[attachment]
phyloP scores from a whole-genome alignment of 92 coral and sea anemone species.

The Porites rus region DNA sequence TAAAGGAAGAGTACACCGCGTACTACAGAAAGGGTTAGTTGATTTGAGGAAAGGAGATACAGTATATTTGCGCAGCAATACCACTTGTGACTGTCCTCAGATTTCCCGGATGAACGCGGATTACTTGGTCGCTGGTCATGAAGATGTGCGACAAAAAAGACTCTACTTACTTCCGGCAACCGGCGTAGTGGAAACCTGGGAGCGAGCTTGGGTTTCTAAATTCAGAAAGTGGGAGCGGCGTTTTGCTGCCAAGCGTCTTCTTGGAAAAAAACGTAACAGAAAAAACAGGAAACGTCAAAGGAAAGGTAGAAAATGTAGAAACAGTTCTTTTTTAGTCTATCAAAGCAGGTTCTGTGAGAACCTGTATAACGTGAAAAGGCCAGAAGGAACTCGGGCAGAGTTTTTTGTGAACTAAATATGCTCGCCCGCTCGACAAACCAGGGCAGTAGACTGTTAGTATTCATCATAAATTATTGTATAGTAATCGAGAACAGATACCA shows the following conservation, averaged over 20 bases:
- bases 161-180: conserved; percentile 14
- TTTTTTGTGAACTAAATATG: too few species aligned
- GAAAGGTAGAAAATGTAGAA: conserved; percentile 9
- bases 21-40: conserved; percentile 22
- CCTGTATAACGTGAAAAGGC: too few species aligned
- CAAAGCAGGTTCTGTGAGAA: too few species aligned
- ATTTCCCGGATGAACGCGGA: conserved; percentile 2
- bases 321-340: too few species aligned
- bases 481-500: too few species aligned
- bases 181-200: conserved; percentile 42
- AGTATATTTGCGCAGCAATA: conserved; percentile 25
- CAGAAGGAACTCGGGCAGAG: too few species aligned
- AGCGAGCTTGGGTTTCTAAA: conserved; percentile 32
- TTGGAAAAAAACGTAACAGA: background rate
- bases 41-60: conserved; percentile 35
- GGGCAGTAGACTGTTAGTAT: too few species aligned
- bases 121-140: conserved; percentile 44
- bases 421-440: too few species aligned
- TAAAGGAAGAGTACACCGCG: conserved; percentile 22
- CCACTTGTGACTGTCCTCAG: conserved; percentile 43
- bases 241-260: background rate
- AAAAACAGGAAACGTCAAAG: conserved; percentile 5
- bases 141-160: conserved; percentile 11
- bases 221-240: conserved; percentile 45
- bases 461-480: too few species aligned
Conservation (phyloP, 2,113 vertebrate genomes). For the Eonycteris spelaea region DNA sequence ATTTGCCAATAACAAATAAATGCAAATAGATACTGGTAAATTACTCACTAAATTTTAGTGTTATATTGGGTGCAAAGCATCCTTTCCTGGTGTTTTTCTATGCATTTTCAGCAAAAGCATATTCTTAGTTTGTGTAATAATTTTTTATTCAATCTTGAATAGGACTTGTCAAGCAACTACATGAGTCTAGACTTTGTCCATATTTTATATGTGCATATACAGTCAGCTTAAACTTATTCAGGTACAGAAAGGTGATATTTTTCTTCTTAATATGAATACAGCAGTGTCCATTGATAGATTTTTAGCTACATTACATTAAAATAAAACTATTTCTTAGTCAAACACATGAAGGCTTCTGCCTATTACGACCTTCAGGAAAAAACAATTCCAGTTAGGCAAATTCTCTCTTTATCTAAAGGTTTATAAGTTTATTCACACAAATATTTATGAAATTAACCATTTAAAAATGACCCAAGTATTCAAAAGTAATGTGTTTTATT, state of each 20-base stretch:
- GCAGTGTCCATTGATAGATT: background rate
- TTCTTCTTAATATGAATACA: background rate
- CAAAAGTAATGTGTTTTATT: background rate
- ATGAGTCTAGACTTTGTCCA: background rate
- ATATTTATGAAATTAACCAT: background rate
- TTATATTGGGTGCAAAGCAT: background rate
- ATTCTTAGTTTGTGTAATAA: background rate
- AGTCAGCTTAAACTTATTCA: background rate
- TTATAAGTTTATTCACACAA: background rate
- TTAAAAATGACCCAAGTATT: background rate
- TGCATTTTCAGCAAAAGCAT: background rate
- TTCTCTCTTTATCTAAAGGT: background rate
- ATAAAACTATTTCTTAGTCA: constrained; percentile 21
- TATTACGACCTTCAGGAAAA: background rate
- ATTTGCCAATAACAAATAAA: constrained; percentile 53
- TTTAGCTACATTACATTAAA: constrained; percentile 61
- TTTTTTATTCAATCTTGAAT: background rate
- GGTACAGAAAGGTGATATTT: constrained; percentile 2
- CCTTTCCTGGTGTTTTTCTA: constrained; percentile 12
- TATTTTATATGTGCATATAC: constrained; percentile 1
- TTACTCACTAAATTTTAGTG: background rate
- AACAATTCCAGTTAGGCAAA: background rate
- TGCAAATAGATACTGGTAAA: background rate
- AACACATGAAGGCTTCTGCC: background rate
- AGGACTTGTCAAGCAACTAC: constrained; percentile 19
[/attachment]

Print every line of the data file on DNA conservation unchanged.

phyloP scores from a whole-genome alignment of 92 coral and sea anemone species.

The Porites rus region DNA sequence TAAAGGAAGAGTACACCGCGTACTACAGAAAGGGTTAGTTGATTTGAGGAAAGGAGATACAGTATATTTGCGCAGCAATACCACTTGTGACTGTCCTCAGATTTCCCGGATGAACGCGGATTACTTGGTCGCTGGTCATGAAGATGTGCGACAAAAAAGACTCTACTTACTTCCGGCAACCGGCGTAGTGGAAACCTGGGAGCGAGCTTGGGTTTCTAAATTCAGAAAGTGGGAGCGGCGTTTTGCTGCCAAGCGTCTTCTTGGAAAAAAACGTAACAGAAAAAACAGGAAACGTCAAAGGAAAGGTAGAAAATGTAGAAACAGTTCTTTTTTAGTCTATCAAAGCAGGTTCTGTGAGAACCTGTATAACGTGAAAAGGCCAGAAGGAACTCGGGCAGAGTTTTTTGTGAACTAAATATGCTCGCCCGCTCGACAAACCAGGGCAGTAGACTGTTAGTATTCATCATAAATTATTGTATAGTAATCGAGAACAGATACCA shows the following conservation, averaged over 20 bases:
- bases 161-180: conserved; percentile 14
- TTTTTTGTGAACTAAATATG: too few species aligned
- GAAAGGTAGAAAATGTAGAA: conserved; percentile 9
- bases 21-40: conserved; percentile 22
- CCTGTATAACGTGAAAAGGC: too few species aligned
- CAAAGCAGGTTCTGTGAGAA: too few species aligned
- ATTTCCCGGATGAACGCGGA: conserved; percentile 2
- bases 321-340: too few species aligned
- bases 481-500: too few species aligned
- bases 181-200: conserved; percentile 42
- AGTATATTTGCGCAGCAATA: conserved; percentile 25
- CAGAAGGAACTCGGGCAGAG: too few species aligned
- AGCGAGCTTGGGTTTCTAAA: conserved; percentile 32
- TTGGAAAAAAACGTAACAGA: background rate
- bases 41-60: conserved; percentile 35
- GGGCAGTAGACTGTTAGTAT: too few species aligned
- bases 121-140: conserved; percentile 44
- bases 421-440: too few species aligned
- TAAAGGAAGAGTACACCGCG: conserved; percentile 22
- CCACTTGTGACTGTCCTCAG: conserved; percentile 43
- bases 241-260: background rate
- AAAAACAGGAAACGTCAAAG: conserved; percentile 5
- bases 141-160: conserved; percentile 11
- bases 221-240: conserved; percentile 45
- bases 461-480: too few species aligned
Conservation (phyloP, 2,113 vertebrate genomes). For the Eonycteris spelaea region DNA sequence ATTTGCCAATAACAAATAAATGCAAATAGATACTGGTAAATTACTCACTAAATTTTAGTGTTATATTGGGTGCAAAGCATCCTTTCCTGGTGTTTTTCTATGCATTTTCAGCAAAAGCATATTCTTAGTTTGTGTAATAATTTTTTATTCAATCTTGAATAGGACTTGTCAAGCAACTACATGAGTCTAGACTTTGTCCATATTTTATATGTGCATATACAGTCAGCTTAAACTTATTCAGGTACAGAAAGGTGATATTTTTCTTCTTAATATGAATACAGCAGTGTCCATTGATAGATTTTTAGCTACATTACATTAAAATAAAACTATTTCTTAGTCAAACACATGAAGGCTTCTGCCTATTACGACCTTCAGGAAAAAACAATTCCAGTTAGGCAAATTCTCTCTTTATCTAAAGGTTTATAAGTTTATTCACACAAATATTTATGAAATTAACCATTTAAAAATGACCCAAGTATTCAAAAGTAATGTGTTTTATT, state of each 20-base stretch:
- GCAGTGTCCATTGATAGATT: background rate
- TTCTTCTTAATATGAATACA: background rate
- CAAAAGTAATGTGTTTTATT: background rate
- ATGAGTCTAGACTTTGTCCA: background rate
- ATATTTATGAAATTAACCAT: background rate
- TTATATTGGGTGCAAAGCAT: background rate
- ATTCTTAGTTTGTGTAATAA: background rate
- AGTCAGCTTAAACTTATTCA: background rate
- TTATAAGTTTATTCACACAA: background rate
- TTAAAAATGACCCAAGTATT: background rate
- TGCATTTTCAGCAAAAGCAT: background rate
- TTCTCTCTTTATCTAAAGGT: background rate
- ATAAAACTATTTCTTAGTCA: constrained; percentile 21
- TATTACGACCTTCAGGAAAA: background rate
- ATTTGCCAATAACAAATAAA: constrained; percentile 53
- TTTAGCTACATTACATTAAA: constrained; percentile 61
- TTTTTTATTCAATCTTGAAT: background rate
- GGTACAGAAAGGTGATATTT: constrained; percentile 2
- CCTTTCCTGGTGTTTTTCTA: constrained; percentile 12
- TATTTTATATGTGCATATAC: constrained; percentile 1
- TTACTCACTAAATTTTAGTG: background rate
- AACAATTCCAGTTAGGCAAA: background rate
- TGCAAATAGATACTGGTAAA: background rate
- AACACATGAAGGCTTCTGCC: background rate
- AGGACTTGTCAAGCAACTAC: constrained; percentile 19